Thanks to this Government’s action, pump prices are 13p a litre lower than they would have been under the previous Government’s plans. Provided we can find the savings to pay for it, my intention is to freeze fuel duty for the rest of this Parliament.
I thank my right hon. Friend for that reply. The cost of fuel is of great concern to many of my constituents. If he can freeze the price of fuel for the remainder of this Parliament, how much cheaper will petrol be, come the next election?
If we are able to freeze petrol prices for the rest of this Parliament, the price will 20p a litre lower than it would have been if we had stuck with the plans that the shadow Chancellor advocated at the last general election. That would mean, as my hon. Friend the Economic Secretary was just reminding us, a saving of over £10 every time people filled up their average car. That is what this Government are doing; by fixing the public finances, we are able to help people.
It depends, of course, where you buy it. The last price I saw at a petrol station was around £1.35, but it would have been 20p higher if we had stuck with the last Government’s plans—the hon. Gentleman voted for them—in the last Labour Budget. That is the truth, and it is because we are fixing the public finances and fixing the economy that we can avoid these disastrous Labour tax rises.
The freeze on duty makes a crucial contribution to improving business competitiveness, and will have been welcomed by all our constituents throughout the country. Will the Chancellor undertake, as part of his work on the autumn statement, to publish the Treasury’s own estimate of the full amount by which both motoring and energy input costs have been increased by climate change-related measures?
Of course, the OBR provides an assessment of the impact of Government policies on the economy, and I will consider my hon. Friend’s specific suggestion that we look into the impact of climate change policies on energy prices. We are currently examining the charges and levies that the last Government, among others, added to energy bills, and seeing what we can do to roll them back in order to provide relief for customers.
I looked at the plans that this Government inherited, and then cut petrol duty in March 2011. We have frozen the duty ever since, and I intend to continue the freeze for the rest of the current Parliament, provided that we can find the savings to pay for it. That is the crucial point: if we do not sort out the economy, if we are not fixing the public finances, if we do not have an economic plan, we cannot have a living standards plan.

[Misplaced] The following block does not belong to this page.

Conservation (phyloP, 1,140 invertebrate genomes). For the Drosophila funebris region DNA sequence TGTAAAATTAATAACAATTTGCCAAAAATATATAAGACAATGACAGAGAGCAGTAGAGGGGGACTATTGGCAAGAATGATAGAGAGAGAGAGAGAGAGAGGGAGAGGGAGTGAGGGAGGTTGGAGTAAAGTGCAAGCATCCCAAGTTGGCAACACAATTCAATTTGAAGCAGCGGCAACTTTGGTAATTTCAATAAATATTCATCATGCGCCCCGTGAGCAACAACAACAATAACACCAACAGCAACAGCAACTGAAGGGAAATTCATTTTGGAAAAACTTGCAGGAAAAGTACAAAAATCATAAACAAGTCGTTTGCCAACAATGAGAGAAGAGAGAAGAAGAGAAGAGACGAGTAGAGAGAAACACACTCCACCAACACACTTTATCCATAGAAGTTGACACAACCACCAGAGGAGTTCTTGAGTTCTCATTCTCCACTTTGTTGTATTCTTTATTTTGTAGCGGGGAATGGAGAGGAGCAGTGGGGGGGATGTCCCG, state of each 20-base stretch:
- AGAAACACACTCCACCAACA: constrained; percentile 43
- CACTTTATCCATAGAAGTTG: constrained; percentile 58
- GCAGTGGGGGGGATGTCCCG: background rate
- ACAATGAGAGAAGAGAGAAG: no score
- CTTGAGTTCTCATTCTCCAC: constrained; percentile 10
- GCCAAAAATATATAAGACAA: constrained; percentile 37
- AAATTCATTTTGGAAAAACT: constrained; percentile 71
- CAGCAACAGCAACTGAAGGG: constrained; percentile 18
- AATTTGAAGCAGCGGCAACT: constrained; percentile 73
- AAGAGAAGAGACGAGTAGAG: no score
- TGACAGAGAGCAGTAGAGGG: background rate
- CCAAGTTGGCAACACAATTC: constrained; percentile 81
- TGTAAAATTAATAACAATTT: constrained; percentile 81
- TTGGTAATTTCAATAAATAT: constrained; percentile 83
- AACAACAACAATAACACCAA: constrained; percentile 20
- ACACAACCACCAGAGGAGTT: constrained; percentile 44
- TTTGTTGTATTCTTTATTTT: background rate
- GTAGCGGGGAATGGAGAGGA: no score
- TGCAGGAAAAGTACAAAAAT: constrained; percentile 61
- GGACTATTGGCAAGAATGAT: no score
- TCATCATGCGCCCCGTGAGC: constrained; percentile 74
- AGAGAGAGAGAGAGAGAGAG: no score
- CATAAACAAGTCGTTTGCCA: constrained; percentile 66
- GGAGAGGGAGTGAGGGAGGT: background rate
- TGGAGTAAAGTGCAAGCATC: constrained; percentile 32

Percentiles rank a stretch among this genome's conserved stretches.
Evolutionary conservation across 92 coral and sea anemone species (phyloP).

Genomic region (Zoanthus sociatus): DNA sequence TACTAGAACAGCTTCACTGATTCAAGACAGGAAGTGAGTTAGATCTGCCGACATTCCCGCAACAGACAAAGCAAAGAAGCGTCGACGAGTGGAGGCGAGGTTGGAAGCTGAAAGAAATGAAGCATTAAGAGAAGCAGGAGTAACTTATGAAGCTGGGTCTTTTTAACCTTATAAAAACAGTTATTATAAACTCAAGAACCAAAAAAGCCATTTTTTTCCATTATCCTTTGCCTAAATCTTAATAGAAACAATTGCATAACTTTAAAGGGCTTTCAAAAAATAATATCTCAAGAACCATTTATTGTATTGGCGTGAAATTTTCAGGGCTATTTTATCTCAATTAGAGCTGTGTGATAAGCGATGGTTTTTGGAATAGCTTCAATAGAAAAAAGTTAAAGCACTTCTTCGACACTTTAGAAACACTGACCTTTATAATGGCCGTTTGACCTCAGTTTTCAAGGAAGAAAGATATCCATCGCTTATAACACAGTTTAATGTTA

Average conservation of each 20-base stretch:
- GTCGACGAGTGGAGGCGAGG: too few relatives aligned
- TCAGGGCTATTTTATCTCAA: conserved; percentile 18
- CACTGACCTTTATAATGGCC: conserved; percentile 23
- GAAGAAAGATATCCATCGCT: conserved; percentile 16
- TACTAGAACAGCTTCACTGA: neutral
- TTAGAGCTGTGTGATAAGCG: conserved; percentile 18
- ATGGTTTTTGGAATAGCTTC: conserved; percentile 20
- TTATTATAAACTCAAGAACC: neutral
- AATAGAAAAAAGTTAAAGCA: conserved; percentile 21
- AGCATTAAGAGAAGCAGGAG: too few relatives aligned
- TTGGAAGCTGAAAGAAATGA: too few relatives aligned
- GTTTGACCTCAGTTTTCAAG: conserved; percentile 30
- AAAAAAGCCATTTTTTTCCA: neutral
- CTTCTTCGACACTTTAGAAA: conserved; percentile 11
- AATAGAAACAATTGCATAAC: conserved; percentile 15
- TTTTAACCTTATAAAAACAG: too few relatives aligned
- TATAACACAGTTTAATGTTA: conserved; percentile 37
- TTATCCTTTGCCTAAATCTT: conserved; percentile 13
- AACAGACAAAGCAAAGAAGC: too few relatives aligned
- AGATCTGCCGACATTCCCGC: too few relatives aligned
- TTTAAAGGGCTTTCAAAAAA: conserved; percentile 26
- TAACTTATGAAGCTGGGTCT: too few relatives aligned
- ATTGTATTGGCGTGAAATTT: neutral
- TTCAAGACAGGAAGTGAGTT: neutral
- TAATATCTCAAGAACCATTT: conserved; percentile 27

Notwithstanding the excellent news of the fuel freeze, petrol pump prices are still under threat from hard-liners at Grangemouth. Does my right hon. Friend agree that extremism in the pursuit of hard-pressed motorists is no virtue?
My hon. Friend is absolutely right. The greatest threat to fuel supplies recently has been the threat of industrial action from the Unite union, led by the chair of the Falkirk Labour party. We now hear the former Labour Chancellor and the former Labour Foreign Secretary saying that Labour should open its inquiry and publish what it finds, and a Labour Front Bencher saying that Labour does not “publish internal documents”.
Order. That has nothing to do with the responsibilities of the Chancellor. [Interruption.] Order! In the name of respect for parliamentary process and the traditions of the House, I ask Ministers not to behave in that way. We deserve better.
I shall return to the actual question of duties. Has the Chancellor found the £750 million that is needed to pay for the freeze? At the party conferences, he also promised to spend a further £700 million on school meals, a further £300 million on his Work programme, and a further £600 million on a marriage allowance. That is £2.3 billion of promises. Let us be clear about this. Is the Chancellor going to raise taxes or cut services to pay for those promises, or is he planning simply to borrow even more? Which is it?
What a question from a Labour Front Bench team that wants to spend £27 billion more, and to borrow every penny of it. If this is the hon. Gentleman’s debut performance as shadow Chief Secretary, I am afraid that he will have to do a lot better. His job should be to control the promises that he makes. As for our side, we are paying for the commitments that we are making to the hard-working people of this country.
Despite all that hot air, it seems that there are still £2.3 billion of unfunded promises. Would it not be far easier if all those promises were fully costed and funded and independently checked by the Office for Budget Responsibility, just to ensure that the Chancellor’s sums add up?
We have proposed that all the main political parties should be able to submit tax and spending plans to the OBR ahead of the election manifestos. Surely we can all agree that—as the Chair of the Treasury Committee has suggested—an independent audit by the OBR for all the main political parties would be good for the democratic process, so will the Chancellor now join us in a cross-party consensus on that?
As to a cross-party consensus, I remember when I was speaking from the Opposition Dispatch Box and the hon. Gentleman’s party was in government that it opposed the creation of the OBR—opposed it time and again. I believe it is important that we preserve the independence and integrity of this new body, which is working well but is entrusted with the very important task of providing the economic forecasts for whoever is in government. That should be its primary purpose and the changes to the primary law that the hon. Gentleman is proposing are not very practical.